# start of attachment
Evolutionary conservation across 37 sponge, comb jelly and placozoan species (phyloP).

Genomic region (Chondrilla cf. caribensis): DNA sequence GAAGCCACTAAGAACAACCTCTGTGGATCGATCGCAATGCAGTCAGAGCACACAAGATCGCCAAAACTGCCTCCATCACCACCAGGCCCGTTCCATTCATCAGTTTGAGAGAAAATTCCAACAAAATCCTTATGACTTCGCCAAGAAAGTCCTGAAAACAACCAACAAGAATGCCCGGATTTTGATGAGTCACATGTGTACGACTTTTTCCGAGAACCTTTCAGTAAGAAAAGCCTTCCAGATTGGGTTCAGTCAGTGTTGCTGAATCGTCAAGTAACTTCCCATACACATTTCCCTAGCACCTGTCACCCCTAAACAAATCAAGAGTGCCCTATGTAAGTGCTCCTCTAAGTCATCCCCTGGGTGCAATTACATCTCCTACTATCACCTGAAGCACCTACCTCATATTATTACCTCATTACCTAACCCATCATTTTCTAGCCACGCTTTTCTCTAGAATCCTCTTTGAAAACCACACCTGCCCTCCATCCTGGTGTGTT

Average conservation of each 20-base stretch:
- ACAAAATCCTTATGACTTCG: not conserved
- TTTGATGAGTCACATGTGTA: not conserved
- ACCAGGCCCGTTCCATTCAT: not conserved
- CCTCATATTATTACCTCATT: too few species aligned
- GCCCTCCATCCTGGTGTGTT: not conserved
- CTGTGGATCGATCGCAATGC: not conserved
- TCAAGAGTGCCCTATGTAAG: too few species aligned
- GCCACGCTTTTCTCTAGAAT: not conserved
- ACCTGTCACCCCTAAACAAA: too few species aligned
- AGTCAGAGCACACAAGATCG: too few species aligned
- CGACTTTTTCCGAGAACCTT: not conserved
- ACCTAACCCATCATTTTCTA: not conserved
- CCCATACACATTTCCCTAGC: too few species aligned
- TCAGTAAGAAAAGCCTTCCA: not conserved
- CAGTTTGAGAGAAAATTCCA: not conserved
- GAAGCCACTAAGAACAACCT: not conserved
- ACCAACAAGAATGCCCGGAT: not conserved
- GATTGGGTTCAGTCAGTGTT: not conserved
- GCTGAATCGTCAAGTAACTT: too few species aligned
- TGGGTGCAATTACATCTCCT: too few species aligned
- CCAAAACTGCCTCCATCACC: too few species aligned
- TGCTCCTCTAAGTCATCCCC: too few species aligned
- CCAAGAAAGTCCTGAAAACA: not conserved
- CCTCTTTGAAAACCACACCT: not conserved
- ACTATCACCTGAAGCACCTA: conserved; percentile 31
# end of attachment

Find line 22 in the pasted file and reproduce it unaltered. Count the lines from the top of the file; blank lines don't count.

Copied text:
- GCTGAATCGTCAAGTAACTT: too few species aligned